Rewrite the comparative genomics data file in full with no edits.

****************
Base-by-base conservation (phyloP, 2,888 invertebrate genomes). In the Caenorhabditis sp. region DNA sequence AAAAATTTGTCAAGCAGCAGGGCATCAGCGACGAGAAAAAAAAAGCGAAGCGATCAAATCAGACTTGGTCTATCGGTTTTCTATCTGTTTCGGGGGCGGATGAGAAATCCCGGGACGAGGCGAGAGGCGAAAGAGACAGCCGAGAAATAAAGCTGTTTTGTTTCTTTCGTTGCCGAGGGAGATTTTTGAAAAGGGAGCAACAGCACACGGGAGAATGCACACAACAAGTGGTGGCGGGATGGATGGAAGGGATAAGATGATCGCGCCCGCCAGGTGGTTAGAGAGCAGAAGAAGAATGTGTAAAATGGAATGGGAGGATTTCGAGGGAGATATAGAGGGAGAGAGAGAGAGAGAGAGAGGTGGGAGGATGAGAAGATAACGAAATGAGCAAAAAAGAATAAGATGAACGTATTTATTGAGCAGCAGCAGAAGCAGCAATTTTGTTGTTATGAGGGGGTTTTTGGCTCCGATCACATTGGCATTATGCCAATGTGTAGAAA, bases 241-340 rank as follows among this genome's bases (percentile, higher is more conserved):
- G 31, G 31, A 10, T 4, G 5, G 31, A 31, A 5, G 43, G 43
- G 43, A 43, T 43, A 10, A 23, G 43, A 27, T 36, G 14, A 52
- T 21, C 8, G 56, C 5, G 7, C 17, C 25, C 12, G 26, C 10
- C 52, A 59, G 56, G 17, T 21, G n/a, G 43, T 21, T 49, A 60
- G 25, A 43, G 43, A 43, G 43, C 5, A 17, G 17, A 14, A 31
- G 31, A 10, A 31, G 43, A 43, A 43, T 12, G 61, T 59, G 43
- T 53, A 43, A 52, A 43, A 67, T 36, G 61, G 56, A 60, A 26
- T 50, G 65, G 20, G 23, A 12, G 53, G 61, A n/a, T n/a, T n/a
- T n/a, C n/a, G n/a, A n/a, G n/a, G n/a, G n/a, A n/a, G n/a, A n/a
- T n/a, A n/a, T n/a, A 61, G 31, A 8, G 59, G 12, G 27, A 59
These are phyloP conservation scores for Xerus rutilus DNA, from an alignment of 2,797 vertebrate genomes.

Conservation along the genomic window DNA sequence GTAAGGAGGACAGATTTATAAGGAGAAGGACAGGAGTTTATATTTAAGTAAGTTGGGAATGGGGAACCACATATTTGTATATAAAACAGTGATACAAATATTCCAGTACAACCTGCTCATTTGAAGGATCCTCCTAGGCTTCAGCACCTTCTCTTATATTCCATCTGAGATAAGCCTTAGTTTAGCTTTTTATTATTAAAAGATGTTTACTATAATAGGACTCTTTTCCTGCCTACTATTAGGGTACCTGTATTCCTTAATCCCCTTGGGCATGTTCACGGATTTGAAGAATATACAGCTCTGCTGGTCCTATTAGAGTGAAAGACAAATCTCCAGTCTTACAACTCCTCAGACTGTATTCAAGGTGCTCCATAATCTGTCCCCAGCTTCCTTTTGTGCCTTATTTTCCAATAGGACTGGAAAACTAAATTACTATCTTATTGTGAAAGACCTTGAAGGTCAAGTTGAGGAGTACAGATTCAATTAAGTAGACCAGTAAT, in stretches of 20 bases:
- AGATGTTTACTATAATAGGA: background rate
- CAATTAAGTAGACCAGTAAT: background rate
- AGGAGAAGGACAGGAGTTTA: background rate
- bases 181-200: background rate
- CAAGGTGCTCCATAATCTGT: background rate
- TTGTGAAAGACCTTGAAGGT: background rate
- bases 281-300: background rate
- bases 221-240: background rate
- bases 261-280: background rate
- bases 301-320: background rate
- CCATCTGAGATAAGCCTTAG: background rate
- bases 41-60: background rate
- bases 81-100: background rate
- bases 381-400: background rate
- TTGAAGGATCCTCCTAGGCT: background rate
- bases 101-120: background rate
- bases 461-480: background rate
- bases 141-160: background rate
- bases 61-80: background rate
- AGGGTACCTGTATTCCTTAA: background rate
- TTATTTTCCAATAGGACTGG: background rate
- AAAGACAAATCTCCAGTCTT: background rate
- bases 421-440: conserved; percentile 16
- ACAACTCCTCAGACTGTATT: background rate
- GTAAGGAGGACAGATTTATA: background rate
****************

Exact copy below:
Base-by-base conservation (phyloP, 2,888 invertebrate genomes). In the Caenorhabditis sp. region DNA sequence AAAAATTTGTCAAGCAGCAGGGCATCAGCGACGAGAAAAAAAAAGCGAAGCGATCAAATCAGACTTGGTCTATCGGTTTTCTATCTGTTTCGGGGGCGGATGAGAAATCCCGGGACGAGGCGAGAGGCGAAAGAGACAGCCGAGAAATAAAGCTGTTTTGTTTCTTTCGTTGCCGAGGGAGATTTTTGAAAAGGGAGCAACAGCACACGGGAGAATGCACACAACAAGTGGTGGCGGGATGGATGGAAGGGATAAGATGATCGCGCCCGCCAGGTGGTTAGAGAGCAGAAGAAGAATGTGTAAAATGGAATGGGAGGATTTCGAGGGAGATATAGAGGGAGAGAGAGAGAGAGAGAGAGGTGGGAGGATGAGAAGATAACGAAATGAGCAAAAAAGAATAAGATGAACGTATTTATTGAGCAGCAGCAGAAGCAGCAATTTTGTTGTTATGAGGGGGTTTTTGGCTCCGATCACATTGGCATTATGCCAATGTGTAGAAA, bases 241-340 rank as follows among this genome's bases (percentile, higher is more conserved):
- G 31, G 31, A 10, T 4, G 5, G 31, A 31, A 5, G 43, G 43
- G 43, A 43, T 43, A 10, A 23, G 43, A 27, T 36, G 14, A 52
- T 21, C 8, G 56, C 5, G 7, C 17, C 25, C 12, G 26, C 10
- C 52, A 59, G 56, G 17, T 21, G n/a, G 43, T 21, T 49, A 60
- G 25, A 43, G 43, A 43, G 43, C 5, A 17, G 17, A 14, A 31
- G 31, A 10, A 31, G 43, A 43, A 43, T 12, G 61, T 59, G 43
- T 53, A 43, A 52, A 43, A 67, T 36, G 61, G 56, A 60, A 26
- T 50, G 65, G 20, G 23, A 12, G 53, G 61, A n/a, T n/a, T n/a
- T n/a, C n/a, G n/a, A n/a, G n/a, G n/a, G n/a, A n/a, G n/a, A n/a
- T n/a, A n/a, T n/a, A 61, G 31, A 8, G 59, G 12, G 27, A 59
These are phyloP conservation scores for Xerus rutilus DNA, from an alignment of 2,797 vertebrate genomes.

Conservation along the genomic window DNA sequence GTAAGGAGGACAGATTTATAAGGAGAAGGACAGGAGTTTATATTTAAGTAAGTTGGGAATGGGGAACCACATATTTGTATATAAAACAGTGATACAAATATTCCAGTACAACCTGCTCATTTGAAGGATCCTCCTAGGCTTCAGCACCTTCTCTTATATTCCATCTGAGATAAGCCTTAGTTTAGCTTTTTATTATTAAAAGATGTTTACTATAATAGGACTCTTTTCCTGCCTACTATTAGGGTACCTGTATTCCTTAATCCCCTTGGGCATGTTCACGGATTTGAAGAATATACAGCTCTGCTGGTCCTATTAGAGTGAAAGACAAATCTCCAGTCTTACAACTCCTCAGACTGTATTCAAGGTGCTCCATAATCTGTCCCCAGCTTCCTTTTGTGCCTTATTTTCCAATAGGACTGGAAAACTAAATTACTATCTTATTGTGAAAGACCTTGAAGGTCAAGTTGAGGAGTACAGATTCAATTAAGTAGACCAGTAAT, in stretches of 20 bases:
- AGATGTTTACTATAATAGGA: background rate
- CAATTAAGTAGACCAGTAAT: background rate
- AGGAGAAGGACAGGAGTTTA: background rate
- bases 181-200: background rate
- CAAGGTGCTCCATAATCTGT: background rate
- TTGTGAAAGACCTTGAAGGT: background rate
- bases 281-300: background rate
- bases 221-240: background rate
- bases 261-280: background rate
- bases 301-320: background rate
- CCATCTGAGATAAGCCTTAG: background rate
- bases 41-60: background rate
- bases 81-100: background rate
- bases 381-400: background rate
- TTGAAGGATCCTCCTAGGCT: background rate
- bases 101-120: background rate
- bases 461-480: background rate
- bases 141-160: background rate
- bases 61-80: background rate
- AGGGTACCTGTATTCCTTAA: background rate
- TTATTTTCCAATAGGACTGG: background rate
- AAAGACAAATCTCCAGTCTT: background rate
- bases 421-440: conserved; percentile 16
- ACAACTCCTCAGACTGTATT: background rate
- GTAAGGAGGACAGATTTATA: background rate